Hillary Clinton said Tuesday she planned to stay on as secretary of state into US President Barack Obama's second term, presuming he wins re-election, to help with the transition.
"I will stay until the beginning of the next term because I know it takes a while for people to get appointed and confirmed," Clinton told ABC News in an interview.
"There needs to be a seamless transition with whomever President Obama decides to appoint after he is re-elected, which I am confident he will be," she said.
Obama selected Clinton, 63, to be his administration's top diplomat after defeating her in the 2008 Democratic presidential primary -- a five month, coast-to-coast nominating marathon.
The former first lady told CNN last week that she has "no intention" of running again for the presidency. Her husband Bill Clinton was president from 1993-2001.
Clinton is the only former first lady in US history to be elected to the US Senate. She represented the state of New York from January 2001 to January 2009.
Clinton, the 67th secretary of state, told CNN that she had "a wonderful experience" in her 2008 presidential campaign and was "very proud of the support I had and very grateful for the opportunity, but I'm going to be, you know, moving on."
Her legacy as secretary of state could be shaped by the outcome of the United Nations-backed military strikes in Libya, aimed at protecting civilians from forces loyal to strongman Moamer Kadhafi.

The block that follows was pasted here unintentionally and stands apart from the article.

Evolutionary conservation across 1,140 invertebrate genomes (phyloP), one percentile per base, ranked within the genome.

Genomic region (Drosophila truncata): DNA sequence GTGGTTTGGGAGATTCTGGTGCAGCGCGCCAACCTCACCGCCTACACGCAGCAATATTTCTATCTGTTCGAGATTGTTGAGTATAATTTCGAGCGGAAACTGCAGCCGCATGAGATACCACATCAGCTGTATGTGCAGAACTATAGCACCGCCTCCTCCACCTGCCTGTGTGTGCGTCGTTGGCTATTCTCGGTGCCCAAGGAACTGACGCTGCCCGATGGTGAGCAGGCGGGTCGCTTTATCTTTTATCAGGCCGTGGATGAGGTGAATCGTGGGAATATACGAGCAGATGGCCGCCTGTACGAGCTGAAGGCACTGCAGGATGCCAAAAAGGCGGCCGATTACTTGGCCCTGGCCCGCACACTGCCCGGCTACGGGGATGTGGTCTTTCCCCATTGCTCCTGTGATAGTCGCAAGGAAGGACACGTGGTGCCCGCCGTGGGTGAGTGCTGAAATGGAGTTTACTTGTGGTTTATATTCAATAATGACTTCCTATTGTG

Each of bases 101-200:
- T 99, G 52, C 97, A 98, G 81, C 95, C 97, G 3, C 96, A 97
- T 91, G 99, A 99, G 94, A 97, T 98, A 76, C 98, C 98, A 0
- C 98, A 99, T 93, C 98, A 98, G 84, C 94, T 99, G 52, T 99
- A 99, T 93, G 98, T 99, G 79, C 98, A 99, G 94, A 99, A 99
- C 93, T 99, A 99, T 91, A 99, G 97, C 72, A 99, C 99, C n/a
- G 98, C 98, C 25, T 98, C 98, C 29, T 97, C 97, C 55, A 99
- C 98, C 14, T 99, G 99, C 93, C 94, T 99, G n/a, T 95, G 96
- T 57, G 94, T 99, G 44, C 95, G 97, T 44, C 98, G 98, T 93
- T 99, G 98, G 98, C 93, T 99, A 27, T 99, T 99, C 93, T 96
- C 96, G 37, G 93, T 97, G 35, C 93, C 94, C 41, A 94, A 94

Clinton is widely reported to have been a strong advocate of the strikes. She helped shepherd through the UN Security Council a resolution imposing a no-fly zone, and she noted the "unprecedented" support of the Arab League.
In the interview with ABC, Clinton said she was "not going to characterize anybody's opinion" from inside the administration, regarding who was for or against the military strikes.
Clinton alluded to the many dramatic events in recent months, such as Arab uprisings and the Japanese earthquake.
"I do wake up and feel increasingly that we are living in a historic turning point on so many fronts, and that our country and the world has some hard thinking to do that needs to lead to transformational action. I don't think the old answers are good enough," she said in the ABC interview.
"And I just want to see the United States assume the role that we have historically assumed, which is that we are the people of the future, we are the ones who are innovating our ways and building our ways into a much better, more prosperous, peaceful future," she said.
"But it's going to take a lot of hard work, and our political system and the political systems of so many other countries have to be prepared to make some tough decisions."
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